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RealTime IT News

Love Letters, Hate Mail


Kelly,

Usually I enjoy your muckraking style, but this time you implied but failed to elucidate two important facts: 1.) After WIPO is done, the whole matter can be taken up in court, and yes, big companies have an advantage here too; and 2.) small companies with legitimate sites that predate the petitioner are winning many of these battles.

But agreed, the speculators, whose business is buying and selling domains, rather than using them for other businesses, do lose when they encroach upon established marks. Nobody is losing generic sites, just sites that encroach upon established marks.

Whether InfoSpace is that established is questionable, and whether other coined brands, as in your example of myinfospace.com can be protected, is a matter of legitimacy. Most of the speculative bastards I know and met, in real estate, or stocks or domains can just go straight to Hell. The world is better off without them, and your premise that they cause good things to happen is just pure drivel. (In response to: "InfoSpace Playing Domain Name Lotto")

Michael D.
Martinez, CA



Dear Michael,

We can always agree to disagree.

Only a handful of 'small companies' are winning these battles. There are scant few genuine David versus Goliath triumphs, but they all make front-page news because they sell papers at the newsstand. That gives the misleading impression to Main Street that WIPO is somehow fair and unbiased, while the mounting defeats, many suspect, go largely unnoticed.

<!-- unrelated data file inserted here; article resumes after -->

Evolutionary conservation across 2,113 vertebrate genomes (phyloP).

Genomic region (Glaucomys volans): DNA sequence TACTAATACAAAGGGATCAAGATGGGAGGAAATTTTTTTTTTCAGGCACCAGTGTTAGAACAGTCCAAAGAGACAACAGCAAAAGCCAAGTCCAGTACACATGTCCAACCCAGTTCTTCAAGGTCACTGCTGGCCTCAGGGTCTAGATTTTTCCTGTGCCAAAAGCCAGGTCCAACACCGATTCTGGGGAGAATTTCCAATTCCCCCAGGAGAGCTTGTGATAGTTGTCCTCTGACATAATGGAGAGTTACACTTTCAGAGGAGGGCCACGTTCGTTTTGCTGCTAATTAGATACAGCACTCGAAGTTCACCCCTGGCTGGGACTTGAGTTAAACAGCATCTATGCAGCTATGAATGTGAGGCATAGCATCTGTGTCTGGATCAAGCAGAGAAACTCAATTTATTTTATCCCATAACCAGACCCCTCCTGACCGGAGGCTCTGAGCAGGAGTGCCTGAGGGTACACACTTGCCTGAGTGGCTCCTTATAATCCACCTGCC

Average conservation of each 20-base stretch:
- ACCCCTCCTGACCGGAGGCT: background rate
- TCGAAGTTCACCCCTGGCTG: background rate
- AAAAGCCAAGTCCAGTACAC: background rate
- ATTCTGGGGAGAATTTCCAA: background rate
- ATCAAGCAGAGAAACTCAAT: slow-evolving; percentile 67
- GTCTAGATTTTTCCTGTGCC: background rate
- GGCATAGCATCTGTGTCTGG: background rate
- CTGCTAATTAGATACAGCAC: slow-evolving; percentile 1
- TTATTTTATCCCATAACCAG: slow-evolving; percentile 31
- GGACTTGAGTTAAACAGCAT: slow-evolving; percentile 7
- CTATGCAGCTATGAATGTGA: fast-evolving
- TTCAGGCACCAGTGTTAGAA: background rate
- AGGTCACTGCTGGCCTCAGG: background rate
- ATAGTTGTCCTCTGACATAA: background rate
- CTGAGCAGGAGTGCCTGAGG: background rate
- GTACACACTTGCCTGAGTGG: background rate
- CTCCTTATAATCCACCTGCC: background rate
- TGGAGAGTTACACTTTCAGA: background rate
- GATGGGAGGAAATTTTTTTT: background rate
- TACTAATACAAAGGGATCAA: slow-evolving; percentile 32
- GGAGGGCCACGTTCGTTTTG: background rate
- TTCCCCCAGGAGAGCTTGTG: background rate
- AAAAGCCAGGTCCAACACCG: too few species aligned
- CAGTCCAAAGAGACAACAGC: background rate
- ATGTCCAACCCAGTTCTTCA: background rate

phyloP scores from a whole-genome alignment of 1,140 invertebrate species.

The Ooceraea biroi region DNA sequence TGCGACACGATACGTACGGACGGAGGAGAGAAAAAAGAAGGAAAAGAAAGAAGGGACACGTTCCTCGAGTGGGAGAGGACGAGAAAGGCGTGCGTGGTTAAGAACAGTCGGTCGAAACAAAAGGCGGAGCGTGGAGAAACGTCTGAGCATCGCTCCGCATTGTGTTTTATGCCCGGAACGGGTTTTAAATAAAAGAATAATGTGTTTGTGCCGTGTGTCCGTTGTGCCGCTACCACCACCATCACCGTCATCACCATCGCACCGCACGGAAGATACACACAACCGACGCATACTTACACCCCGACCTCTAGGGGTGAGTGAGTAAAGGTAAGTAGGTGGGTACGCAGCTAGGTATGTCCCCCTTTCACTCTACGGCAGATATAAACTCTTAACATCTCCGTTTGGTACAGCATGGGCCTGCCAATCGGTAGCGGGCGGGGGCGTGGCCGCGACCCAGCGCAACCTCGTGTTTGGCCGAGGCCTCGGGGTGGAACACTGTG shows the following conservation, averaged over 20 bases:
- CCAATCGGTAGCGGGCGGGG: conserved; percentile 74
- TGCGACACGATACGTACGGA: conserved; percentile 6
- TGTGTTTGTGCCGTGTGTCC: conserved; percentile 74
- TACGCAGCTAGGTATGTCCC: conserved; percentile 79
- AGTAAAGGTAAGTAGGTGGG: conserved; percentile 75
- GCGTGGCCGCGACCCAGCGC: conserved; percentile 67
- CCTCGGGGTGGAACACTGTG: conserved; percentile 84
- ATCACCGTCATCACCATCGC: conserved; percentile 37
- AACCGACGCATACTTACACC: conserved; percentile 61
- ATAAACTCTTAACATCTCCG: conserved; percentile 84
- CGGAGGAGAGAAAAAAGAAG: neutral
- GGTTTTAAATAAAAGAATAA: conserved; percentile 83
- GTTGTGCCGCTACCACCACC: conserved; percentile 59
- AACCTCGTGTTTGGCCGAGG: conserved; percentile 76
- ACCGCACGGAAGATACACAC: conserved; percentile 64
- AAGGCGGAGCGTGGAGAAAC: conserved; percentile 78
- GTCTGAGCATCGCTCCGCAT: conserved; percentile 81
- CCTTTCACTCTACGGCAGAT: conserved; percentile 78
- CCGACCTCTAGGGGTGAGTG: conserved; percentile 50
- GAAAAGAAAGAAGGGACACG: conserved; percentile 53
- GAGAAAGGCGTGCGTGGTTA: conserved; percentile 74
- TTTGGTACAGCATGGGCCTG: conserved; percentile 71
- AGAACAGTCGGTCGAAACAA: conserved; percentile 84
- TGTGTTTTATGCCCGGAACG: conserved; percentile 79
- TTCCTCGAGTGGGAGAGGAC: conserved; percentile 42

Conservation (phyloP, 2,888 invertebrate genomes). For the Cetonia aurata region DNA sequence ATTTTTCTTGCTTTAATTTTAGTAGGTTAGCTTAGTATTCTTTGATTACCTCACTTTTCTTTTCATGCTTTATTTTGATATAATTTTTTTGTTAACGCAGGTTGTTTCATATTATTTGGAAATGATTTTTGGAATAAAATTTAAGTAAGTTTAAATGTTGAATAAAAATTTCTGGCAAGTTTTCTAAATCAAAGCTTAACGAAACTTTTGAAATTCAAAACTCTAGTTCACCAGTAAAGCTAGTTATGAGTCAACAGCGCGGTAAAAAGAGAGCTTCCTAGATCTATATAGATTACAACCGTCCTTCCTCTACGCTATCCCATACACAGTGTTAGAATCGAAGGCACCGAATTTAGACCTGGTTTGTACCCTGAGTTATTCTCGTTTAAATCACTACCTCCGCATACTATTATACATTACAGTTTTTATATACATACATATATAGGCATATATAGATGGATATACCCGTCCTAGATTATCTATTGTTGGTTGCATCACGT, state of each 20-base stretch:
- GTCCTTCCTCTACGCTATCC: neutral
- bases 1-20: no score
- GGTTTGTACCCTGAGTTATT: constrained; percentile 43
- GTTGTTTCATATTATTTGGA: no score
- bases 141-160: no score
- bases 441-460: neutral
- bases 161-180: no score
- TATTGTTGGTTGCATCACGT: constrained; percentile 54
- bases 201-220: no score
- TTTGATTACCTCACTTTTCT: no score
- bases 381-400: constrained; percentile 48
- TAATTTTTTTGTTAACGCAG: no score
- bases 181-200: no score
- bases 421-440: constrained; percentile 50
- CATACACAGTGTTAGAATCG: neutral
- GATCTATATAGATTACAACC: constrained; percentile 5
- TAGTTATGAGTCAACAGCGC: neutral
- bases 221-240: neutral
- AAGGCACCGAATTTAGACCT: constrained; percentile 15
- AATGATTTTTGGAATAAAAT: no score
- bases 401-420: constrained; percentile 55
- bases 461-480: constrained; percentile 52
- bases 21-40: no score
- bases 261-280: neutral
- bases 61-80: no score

As for your rhetoric with regards to speculative bastards, I'm sure many shared, and still do share, a similar sentiment with regard to hotbed issues like the First Amendment to the U.S. Constitution, or for that matter, a capitalist society. But peel back the emotion from the issue at hand, and you're sometimes left with a handful of opportunistic publicly-traded companies clearly taking advantage of a loophole in U.S. trademark law - namely WIPO's overbroad interpretation of globally famous trademarks.

And I say it stinks.

Cheers,
Kelly
 




Kelly,

That's easy for you to say. You obviously never had to try to make a living as a musician. As if the record companies aren't screwing the musicians enough, now you're sticking up for the fans that do. Nice work. (In response to: "RIAA Helps Nab Napster Felon")

Brian C.
New York, NY




Dear Brian,

I appreciate the feedback. Rather than beat a dead horse, I encourage you to check out a thoughtful piece of editorial from the New York Times on the subject of Napster, penned by Grateful Dead lyricist and co-founder of the Electronic Frontier Foundation, John Barlow. Some nutritious food for thought.

Best,
Kelly
 




Dear Kelly,

Thanks for the article sorting out the 'he said, she said' Amazon/Yahoo brouhaha.

Your points about the declining utility of the Yahoo! search engine is noted and while I still use it a lot, I also found myself falling over to Google after becoming frustrated with the general amount of pay for view garbage that proliferates Yahoo! results. What seems ironic is that Yahoo! is powered by Google now right?